Peter Misselbrook's Blog
Sep 3 2013 - 2 Corinthians 6:14-7:1 – I will live with them and walk among them

Paul assembles a series of texts from the Old Testament to describe the privileges and calling of the Christian. What the temple symbolised for Israel has become a living reality for us; God has come to live with us by his Spirit and, in an echo of Eden, he walks among us. We are children of the living God; members of his family. This is an immense privilege, but it brings with it the calling for us to live a holy life. The call to holiness is not a call to some peculiar ascetic lifestyle; we are not called to live in a cave in the desert or on the top of a high pole (like Simon the Stylite). It is the call to put away everything that is offensive to God – for God lives with us and walks with us in the business of our lives. It is the call to be utterly devoted to him in all that we do. It is the call to live authentically as a child of God. It is the call to be different from the world around us; to be those who remodel the world in the shape of the kingdom rather than simply being shaped by the world in which we live.

Working out the details of this calling is no easy matter. The details will be different for each one of us. What does it mean to be a holy politician or policeman or banker? What does it mean to be a holy musician or artist or designer? What does it mean to be a holy builder or teacher or accountant? What does it mean to be a holy comedian or writer or broadcaster? What does it mean to be a holy sportsman or journalist or clerical worker? What does it mean to be a holy businessman or employer or soldier? What does it mean to be a holy lawyer or architect or gardener? We need to be careful to avoid quick judgments about others but rather to pray for one another. Above all, we need to ask, “What does it mean for me to be holy? What does it mean for me to perfect holiness in the fear of God?”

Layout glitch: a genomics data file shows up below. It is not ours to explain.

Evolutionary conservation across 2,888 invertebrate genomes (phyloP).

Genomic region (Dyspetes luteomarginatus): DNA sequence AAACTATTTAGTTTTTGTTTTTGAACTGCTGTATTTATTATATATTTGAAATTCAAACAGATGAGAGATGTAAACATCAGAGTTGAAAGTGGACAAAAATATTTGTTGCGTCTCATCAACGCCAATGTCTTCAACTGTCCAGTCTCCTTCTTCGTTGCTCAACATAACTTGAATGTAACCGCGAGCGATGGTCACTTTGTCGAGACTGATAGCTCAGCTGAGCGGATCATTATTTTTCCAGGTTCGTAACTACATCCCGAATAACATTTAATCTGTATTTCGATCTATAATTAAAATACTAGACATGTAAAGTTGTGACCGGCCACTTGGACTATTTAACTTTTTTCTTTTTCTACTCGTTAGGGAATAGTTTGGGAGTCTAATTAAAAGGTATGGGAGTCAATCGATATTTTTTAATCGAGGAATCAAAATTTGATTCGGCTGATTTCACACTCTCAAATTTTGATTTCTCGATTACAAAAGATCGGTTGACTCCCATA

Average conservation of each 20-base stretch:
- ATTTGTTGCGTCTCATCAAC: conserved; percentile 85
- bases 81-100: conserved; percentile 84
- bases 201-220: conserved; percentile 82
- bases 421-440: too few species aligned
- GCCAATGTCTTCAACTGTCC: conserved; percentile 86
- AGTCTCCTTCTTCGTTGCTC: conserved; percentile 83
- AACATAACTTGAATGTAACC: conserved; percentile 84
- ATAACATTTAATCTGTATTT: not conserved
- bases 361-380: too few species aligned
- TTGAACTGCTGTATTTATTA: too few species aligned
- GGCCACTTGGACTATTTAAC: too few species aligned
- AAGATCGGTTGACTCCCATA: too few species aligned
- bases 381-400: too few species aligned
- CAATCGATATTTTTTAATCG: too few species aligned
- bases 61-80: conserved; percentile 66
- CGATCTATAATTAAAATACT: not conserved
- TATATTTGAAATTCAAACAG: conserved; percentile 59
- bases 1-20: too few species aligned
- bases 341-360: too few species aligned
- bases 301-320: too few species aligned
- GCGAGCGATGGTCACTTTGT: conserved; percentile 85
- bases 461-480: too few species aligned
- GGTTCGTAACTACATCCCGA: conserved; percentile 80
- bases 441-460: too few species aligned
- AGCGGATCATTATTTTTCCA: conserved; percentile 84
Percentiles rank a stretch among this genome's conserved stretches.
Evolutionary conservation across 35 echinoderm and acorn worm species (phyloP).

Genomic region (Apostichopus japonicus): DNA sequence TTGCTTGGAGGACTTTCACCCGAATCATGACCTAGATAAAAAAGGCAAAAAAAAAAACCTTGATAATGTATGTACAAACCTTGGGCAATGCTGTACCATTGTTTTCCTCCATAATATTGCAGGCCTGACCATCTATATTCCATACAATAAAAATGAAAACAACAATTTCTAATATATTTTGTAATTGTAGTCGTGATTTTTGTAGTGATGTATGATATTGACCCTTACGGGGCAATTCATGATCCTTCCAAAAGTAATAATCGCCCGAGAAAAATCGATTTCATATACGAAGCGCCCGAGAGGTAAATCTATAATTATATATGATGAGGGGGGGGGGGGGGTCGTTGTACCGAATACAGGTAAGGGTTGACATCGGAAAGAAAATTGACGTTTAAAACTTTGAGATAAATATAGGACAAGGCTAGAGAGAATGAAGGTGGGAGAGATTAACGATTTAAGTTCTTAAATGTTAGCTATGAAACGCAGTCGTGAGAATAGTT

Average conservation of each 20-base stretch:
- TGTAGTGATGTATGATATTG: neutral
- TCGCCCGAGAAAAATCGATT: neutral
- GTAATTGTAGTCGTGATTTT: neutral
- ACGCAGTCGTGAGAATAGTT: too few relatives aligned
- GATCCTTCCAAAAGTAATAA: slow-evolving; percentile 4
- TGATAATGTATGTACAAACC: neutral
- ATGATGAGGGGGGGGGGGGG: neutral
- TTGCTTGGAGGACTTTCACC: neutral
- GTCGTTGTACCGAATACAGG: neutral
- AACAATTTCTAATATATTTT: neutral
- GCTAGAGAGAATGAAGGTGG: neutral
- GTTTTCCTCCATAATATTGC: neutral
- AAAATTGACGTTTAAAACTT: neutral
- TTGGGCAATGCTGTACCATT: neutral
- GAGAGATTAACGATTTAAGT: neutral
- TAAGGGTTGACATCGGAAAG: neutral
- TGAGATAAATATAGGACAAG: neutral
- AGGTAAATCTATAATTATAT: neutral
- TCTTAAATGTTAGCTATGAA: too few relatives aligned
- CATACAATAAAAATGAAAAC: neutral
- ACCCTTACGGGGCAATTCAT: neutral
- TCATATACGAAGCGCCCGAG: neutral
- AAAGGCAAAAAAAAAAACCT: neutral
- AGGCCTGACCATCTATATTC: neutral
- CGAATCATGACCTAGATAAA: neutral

In particular, we need to be careful to avoid false views of holiness. Paul quotes the call of God, “Come out from them and be separate, says the Lord” (2 Corinthians 6:17, cf. Isaiah 52:11). It’s easy to turn this call for separation into a call to isolation – “Don’t have anything to do with non-Christians.” But our supreme model of a holy human life is that of the Lord Jesus. He was, and is, “holy, harmless, undefiled, separate from sinners” (Hebrews 7:26). But his was not a physical separation. He gladly came from glory to live among us – he is God who walks among us. He was often found in the company of those whom the respectable world viewed as outcasts and sinners.

We need to learn to be holy as Jesus Christ was (and is) holy. To live a life of uncompromising devotion to God which is nevertheless attractive to those around us. We are called to live a holy life because God walks among us and calls us his children. We need to walk with God in a world that is alienated from him, encouraging those around us to come and know God through Jesus Christ; to enter the embrace of the God who does not stand apart from us but who has become one of us.

Holy Father, teach me what it means to live a holy life in all I think and say and do, that I may live as one who is conscious that you live with me and walk with me through all the moments of my day. May I walk closely with you this day, bringing your presence into every conversation and everything I do.

Peter Misselbrook